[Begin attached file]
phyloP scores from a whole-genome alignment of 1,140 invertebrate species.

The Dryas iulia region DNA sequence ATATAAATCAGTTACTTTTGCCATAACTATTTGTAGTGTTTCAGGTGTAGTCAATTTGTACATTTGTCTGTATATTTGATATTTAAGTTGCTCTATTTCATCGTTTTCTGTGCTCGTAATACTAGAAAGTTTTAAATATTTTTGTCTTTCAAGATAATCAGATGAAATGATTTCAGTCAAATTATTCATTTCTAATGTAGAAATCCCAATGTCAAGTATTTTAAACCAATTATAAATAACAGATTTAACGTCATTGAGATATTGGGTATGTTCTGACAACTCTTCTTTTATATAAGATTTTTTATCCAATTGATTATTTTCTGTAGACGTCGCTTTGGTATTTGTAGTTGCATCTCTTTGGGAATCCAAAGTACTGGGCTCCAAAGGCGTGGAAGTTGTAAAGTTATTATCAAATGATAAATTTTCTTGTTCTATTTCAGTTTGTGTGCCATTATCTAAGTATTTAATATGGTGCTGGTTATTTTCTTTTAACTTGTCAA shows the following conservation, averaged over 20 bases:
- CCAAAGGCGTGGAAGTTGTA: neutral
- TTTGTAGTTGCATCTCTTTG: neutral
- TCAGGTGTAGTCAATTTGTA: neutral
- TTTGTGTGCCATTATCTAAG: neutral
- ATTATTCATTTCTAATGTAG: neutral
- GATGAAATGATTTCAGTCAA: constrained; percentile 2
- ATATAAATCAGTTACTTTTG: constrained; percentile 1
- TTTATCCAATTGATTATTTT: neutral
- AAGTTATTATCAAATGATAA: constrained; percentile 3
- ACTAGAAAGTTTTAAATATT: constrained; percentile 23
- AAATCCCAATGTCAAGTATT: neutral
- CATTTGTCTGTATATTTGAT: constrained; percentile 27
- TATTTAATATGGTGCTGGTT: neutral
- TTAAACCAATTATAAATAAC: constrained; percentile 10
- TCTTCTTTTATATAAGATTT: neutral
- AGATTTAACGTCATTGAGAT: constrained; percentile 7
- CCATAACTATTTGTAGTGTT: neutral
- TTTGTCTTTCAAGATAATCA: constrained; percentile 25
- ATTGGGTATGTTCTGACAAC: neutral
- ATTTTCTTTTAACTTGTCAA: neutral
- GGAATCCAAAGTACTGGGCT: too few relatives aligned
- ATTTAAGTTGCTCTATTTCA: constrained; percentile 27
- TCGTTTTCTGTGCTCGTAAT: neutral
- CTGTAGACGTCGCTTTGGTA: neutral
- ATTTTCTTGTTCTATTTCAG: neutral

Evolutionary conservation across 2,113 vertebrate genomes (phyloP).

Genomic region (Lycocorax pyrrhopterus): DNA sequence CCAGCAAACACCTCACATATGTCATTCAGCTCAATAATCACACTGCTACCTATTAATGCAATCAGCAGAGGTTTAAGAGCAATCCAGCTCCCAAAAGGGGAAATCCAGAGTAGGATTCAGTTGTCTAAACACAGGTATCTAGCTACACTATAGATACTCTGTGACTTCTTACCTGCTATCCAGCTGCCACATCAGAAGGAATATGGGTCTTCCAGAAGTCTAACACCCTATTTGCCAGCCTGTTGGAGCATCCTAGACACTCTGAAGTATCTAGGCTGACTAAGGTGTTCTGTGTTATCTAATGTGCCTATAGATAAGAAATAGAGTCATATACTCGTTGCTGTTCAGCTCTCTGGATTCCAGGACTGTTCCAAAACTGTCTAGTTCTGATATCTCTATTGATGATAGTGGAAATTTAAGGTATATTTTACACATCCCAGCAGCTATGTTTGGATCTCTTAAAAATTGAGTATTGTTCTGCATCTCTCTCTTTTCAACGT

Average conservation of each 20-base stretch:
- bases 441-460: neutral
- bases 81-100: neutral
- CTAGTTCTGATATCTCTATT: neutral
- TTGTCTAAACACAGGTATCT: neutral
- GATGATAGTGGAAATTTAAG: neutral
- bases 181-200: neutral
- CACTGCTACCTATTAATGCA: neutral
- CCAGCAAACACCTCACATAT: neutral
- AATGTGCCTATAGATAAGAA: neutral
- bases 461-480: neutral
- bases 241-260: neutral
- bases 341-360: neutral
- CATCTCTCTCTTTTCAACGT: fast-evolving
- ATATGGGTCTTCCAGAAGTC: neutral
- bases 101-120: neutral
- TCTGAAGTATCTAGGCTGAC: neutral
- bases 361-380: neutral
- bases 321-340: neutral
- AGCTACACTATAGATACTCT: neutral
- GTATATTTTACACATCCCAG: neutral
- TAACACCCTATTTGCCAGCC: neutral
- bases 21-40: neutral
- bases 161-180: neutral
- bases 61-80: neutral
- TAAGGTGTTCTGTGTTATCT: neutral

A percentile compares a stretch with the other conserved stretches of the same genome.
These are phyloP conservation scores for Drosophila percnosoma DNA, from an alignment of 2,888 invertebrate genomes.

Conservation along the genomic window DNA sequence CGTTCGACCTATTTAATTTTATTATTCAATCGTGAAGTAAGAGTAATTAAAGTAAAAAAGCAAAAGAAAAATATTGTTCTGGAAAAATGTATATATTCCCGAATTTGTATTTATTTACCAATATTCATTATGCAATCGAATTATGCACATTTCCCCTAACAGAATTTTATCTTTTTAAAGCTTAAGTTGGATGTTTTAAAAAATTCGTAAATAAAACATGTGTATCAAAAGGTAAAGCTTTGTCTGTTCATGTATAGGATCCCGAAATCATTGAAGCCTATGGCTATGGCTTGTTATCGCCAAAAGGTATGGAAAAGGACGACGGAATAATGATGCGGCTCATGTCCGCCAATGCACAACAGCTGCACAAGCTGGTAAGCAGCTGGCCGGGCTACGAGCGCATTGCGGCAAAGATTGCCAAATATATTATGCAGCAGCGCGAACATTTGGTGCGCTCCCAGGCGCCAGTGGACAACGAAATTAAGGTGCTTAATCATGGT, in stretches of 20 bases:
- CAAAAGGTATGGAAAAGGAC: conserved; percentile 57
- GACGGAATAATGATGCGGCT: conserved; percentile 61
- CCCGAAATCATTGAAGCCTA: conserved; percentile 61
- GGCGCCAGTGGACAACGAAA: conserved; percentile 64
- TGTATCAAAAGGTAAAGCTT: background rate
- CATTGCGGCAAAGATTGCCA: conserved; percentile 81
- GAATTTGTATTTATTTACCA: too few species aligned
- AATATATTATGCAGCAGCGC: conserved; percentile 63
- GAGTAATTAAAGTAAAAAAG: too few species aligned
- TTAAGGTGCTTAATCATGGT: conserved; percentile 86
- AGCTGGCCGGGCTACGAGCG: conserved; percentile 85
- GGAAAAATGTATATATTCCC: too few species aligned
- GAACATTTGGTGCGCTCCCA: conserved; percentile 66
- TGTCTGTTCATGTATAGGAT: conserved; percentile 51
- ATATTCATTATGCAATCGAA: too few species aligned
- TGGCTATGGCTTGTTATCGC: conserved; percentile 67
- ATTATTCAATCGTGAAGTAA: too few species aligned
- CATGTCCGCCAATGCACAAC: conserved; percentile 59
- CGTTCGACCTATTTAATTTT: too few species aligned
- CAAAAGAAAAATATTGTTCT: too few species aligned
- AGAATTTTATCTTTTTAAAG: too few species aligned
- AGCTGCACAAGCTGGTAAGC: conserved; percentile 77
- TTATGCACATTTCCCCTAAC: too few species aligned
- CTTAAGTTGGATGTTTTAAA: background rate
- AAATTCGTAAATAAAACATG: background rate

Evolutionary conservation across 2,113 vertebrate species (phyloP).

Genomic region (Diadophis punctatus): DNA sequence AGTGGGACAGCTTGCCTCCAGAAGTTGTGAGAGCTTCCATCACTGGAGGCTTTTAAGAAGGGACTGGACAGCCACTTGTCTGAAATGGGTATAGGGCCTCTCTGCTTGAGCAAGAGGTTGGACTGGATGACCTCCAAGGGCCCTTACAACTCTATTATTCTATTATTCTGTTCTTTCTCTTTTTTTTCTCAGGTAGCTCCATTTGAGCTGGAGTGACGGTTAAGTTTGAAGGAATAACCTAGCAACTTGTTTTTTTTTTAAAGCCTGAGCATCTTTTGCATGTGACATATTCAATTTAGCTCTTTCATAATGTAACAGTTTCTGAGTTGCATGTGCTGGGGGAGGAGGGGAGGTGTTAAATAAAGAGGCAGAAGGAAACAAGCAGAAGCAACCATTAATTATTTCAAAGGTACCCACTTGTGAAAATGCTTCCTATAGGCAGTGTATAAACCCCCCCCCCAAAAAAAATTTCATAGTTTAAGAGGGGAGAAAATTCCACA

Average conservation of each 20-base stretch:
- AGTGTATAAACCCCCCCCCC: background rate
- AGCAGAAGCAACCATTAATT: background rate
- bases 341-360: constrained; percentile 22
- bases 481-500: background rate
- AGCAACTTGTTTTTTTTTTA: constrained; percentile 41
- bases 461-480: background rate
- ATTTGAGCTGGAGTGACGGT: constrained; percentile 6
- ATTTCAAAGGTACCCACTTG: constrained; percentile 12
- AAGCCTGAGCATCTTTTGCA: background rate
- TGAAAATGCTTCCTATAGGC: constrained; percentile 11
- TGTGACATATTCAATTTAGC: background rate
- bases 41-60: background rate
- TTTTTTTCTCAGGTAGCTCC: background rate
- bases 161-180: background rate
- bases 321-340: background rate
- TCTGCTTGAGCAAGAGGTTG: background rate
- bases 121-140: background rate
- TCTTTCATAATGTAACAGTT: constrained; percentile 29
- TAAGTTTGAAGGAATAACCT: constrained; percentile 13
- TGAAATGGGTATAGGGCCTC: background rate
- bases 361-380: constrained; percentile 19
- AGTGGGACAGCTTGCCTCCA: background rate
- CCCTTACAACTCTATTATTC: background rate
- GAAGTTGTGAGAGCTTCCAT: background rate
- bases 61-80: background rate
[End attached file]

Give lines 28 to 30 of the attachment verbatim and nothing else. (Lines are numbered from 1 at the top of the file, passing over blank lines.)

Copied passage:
Evolutionary conservation across 2,113 vertebrate genomes (phyloP).

Genomic region (Lycocorax pyrrhopterus): DNA sequence CCAGCAAACACCTCACATATGTCATTCAGCTCAATAATCACACTGCTACCTATTAATGCAATCAGCAGAGGTTTAAGAGCAATCCAGCTCCCAAAAGGGGAAATCCAGAGTAGGATTCAGTTGTCTAAACACAGGTATCTAGCTACACTATAGATACTCTGTGACTTCTTACCTGCTATCCAGCTGCCACATCAGAAGGAATATGGGTCTTCCAGAAGTCTAACACCCTATTTGCCAGCCTGTTGGAGCATCCTAGACACTCTGAAGTATCTAGGCTGACTAAGGTGTTCTGTGTTATCTAATGTGCCTATAGATAAGAAATAGAGTCATATACTCGTTGCTGTTCAGCTCTCTGGATTCCAGGACTGTTCCAAAACTGTCTAGTTCTGATATCTCTATTGATGATAGTGGAAATTTAAGGTATATTTTACACATCCCAGCAGCTATGTTTGGATCTCTTAAAAATTGAGTATTGTTCTGCATCTCTCTCTTTTCAACGT

Average conservation of each 20-base stretch: